26 If the seller of the goods has an invalidable property, but his property is unavoidable at the time of the sale, the buyer acquires a good property of the goods, provided that the buyer acquires it in good faith and without notice of the seller`s lack of ownership. R.S., about 408, 26. South Africa follows the Roman rule of risk. In the absence of negligence on the part of the seller, the general rule is that the risk is transferred to the buyer if the sale is perfect: that is, as soon as the sales contract is concluded, and before the delivery or payment of the price.  This requirement does not prevent parties from doing difficult business and getting the thing at a very low price or selling it at a very high price, as they intend to buy or sell at that price. It follows that the price does not necessarily have to be fair or equivalent to the value of the deal, but that it is a real price that the seller intends to claim and that the buyer intends to pay. Zulman and Kairinos say that the natural consequence of this rule is that the total price must be paid by the buyer, although the thing sold is damaged or destroyed before it is handed over. 10 In the event of an agreement to sell certain goods, the goods are lost to the buyer without fault of the seller or buyer before the transfer of risk, thus avoiding the contract. R.S., about 408, 10.
Actio quanti minoris can also be sought in a second set of circumstances. While this gap is so worrying that it is not large enough to cause action in favour of famine in red, it can nevertheless lead to an actio quanti minoris. A buyer can therefore ask for a reduction in the purchase price if he had still entered into the contract (despite the default), but at a lower price. A buyer can sue and in the alternative quanti minoris claim damages. 4. A sale agreement becomes a sale when time runs out or when the conditions under which ownership of the goods are to be transferred are met. R.S., about 408, 4. Normally, the price to pay for the Merx must be set by the parties. It is not an absolute rule.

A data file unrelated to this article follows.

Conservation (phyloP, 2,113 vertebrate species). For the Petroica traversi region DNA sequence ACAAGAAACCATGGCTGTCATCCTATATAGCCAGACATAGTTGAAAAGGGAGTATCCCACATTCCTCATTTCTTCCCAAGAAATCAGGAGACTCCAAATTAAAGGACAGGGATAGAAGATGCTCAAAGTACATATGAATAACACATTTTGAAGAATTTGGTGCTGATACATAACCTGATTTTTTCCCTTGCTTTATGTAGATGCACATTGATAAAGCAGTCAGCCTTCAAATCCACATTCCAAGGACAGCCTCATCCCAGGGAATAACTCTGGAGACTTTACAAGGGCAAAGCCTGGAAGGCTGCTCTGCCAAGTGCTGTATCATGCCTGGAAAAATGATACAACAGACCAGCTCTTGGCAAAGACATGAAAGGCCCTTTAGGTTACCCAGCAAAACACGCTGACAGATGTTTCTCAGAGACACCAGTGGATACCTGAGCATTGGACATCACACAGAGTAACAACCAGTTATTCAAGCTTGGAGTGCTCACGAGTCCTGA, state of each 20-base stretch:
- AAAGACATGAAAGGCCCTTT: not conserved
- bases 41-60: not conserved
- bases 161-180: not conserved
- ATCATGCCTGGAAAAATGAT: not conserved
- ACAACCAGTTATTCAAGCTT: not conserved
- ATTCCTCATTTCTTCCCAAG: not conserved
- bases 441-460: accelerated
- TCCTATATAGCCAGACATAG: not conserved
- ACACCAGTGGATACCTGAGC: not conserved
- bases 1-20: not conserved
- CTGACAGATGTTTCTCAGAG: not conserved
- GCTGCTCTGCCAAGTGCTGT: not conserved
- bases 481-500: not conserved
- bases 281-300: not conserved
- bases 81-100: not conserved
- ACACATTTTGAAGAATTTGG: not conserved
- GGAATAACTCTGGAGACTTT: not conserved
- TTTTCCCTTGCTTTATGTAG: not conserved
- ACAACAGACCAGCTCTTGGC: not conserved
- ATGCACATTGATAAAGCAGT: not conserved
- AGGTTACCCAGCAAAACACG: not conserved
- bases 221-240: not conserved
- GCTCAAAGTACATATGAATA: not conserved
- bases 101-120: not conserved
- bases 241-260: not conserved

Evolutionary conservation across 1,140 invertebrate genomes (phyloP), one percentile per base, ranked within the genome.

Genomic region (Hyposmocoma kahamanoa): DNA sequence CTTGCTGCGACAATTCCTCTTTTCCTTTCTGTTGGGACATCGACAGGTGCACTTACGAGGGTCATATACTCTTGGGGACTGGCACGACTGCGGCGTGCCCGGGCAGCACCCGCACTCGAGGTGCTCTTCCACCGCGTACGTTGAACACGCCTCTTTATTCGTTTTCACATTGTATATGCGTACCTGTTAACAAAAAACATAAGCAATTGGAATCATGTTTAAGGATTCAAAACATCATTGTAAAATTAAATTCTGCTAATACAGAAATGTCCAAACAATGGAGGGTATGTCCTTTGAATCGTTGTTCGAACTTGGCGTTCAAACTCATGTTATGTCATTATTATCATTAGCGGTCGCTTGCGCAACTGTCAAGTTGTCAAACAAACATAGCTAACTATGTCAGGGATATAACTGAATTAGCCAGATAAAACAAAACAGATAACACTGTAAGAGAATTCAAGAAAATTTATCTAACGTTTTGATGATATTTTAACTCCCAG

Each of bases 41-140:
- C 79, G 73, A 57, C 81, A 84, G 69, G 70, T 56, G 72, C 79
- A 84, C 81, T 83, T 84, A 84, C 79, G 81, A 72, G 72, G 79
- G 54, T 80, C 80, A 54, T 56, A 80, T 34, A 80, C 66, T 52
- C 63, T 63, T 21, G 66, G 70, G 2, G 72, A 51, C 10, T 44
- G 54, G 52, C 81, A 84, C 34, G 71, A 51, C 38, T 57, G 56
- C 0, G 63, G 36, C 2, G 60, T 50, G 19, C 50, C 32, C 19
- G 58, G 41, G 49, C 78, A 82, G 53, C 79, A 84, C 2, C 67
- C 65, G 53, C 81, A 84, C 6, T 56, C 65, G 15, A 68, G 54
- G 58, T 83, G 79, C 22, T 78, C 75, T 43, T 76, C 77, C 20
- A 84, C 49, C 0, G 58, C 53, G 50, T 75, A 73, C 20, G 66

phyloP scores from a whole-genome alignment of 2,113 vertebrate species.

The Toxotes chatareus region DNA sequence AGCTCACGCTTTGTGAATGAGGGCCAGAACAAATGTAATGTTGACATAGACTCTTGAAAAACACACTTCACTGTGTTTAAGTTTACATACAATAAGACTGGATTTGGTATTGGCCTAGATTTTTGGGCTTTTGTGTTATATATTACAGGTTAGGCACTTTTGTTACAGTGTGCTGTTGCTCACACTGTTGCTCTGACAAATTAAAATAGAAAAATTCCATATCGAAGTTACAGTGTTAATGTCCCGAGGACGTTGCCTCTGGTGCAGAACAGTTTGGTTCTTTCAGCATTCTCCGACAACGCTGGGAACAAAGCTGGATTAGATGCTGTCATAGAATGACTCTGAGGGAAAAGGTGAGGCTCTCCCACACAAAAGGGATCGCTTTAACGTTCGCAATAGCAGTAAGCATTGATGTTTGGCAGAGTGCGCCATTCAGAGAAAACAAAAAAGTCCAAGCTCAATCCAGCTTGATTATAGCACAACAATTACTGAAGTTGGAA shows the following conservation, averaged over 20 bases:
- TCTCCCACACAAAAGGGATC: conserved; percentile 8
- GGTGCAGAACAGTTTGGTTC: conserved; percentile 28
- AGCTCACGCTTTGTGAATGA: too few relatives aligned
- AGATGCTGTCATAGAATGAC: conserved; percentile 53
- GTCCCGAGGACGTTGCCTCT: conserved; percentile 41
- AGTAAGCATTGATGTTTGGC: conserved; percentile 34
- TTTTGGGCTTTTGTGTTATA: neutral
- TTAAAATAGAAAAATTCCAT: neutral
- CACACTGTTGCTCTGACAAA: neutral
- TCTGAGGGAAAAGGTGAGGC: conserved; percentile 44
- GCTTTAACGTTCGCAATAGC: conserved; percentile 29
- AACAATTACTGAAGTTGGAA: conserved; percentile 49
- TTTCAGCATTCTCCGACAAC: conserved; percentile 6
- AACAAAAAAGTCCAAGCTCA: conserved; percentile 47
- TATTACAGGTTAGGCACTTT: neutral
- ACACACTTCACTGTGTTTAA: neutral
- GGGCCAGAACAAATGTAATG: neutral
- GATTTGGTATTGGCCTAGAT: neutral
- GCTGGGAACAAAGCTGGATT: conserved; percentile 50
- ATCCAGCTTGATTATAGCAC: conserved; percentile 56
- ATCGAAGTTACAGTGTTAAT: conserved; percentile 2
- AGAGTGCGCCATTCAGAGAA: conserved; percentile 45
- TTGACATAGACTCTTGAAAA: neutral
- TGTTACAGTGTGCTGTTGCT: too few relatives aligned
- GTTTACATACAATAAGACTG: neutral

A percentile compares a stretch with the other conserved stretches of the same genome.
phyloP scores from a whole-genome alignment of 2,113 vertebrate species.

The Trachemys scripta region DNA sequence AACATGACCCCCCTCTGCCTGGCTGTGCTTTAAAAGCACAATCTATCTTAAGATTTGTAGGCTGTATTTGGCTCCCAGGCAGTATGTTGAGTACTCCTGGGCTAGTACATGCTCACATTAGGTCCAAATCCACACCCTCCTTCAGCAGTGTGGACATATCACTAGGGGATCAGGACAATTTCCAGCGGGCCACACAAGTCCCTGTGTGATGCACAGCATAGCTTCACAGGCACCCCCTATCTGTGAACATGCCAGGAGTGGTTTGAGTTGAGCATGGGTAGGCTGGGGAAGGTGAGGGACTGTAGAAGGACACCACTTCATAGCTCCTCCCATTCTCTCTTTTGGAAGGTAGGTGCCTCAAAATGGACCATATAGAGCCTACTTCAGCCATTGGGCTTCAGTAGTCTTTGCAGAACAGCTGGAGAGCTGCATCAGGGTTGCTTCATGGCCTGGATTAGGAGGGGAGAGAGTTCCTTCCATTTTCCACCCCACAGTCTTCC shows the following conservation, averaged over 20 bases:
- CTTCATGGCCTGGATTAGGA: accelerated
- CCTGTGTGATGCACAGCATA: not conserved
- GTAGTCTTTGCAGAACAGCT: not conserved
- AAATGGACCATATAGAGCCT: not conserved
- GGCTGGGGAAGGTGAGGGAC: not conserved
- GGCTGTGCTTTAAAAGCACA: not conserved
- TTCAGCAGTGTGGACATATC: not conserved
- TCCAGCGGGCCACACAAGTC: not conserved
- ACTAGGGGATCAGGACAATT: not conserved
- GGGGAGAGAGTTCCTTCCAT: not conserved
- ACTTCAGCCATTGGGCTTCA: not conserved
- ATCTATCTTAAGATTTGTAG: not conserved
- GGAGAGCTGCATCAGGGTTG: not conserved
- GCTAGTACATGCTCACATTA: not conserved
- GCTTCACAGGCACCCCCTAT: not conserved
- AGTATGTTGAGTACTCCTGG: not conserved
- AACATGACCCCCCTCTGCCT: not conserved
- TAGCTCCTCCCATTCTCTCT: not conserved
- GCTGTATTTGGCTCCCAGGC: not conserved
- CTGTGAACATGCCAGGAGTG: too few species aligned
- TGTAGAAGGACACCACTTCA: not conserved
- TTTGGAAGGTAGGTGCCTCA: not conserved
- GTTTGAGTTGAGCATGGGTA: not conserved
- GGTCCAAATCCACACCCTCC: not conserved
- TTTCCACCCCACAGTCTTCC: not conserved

The general principle is id certum is quod certum reddi potest: What can be easily safe is safe. It is therefore not necessary that the price was actually set to meet this requirement; it is sufficient that the parties have agreed on a method of setting the price. In Burroughs Machines Ltd v Chenille Corporation of SA (Pty) Ltd, Says Colman J, Rule 4. If the goods are delivered to the buyer after authorization or "in the event of sale or restitution" or similar conditions, the property is transferred to the buyer. The seller must make the thing sold available in the place agreed in the contract. If no location is agreed, it must be made available where the item is located, if it is specific. If security is not established, the seller must make them available in his place of business; if he does not have a head office, it is at his home. If the case is ordered to manufacture, the case must be made available at the manufacturing site if no agreement to the contrary is reached.   44 (1) The unpaid seller of the merchandise loses his right of pledge or retention when the sale of unblocked goods is made, the buyer may refuse the goods and re-treat the seller as if there had been no delivery at all (whether the infringement is significant or not), provided the damage is not minimal. However, if the customer accepts the res vendita, he claims damages, the damage is estimated on the basis of the difference between the value of the resonant product and the value of the damaged goods delivered. The buyer can also claim the expenses. The price must be denominated in valid currency.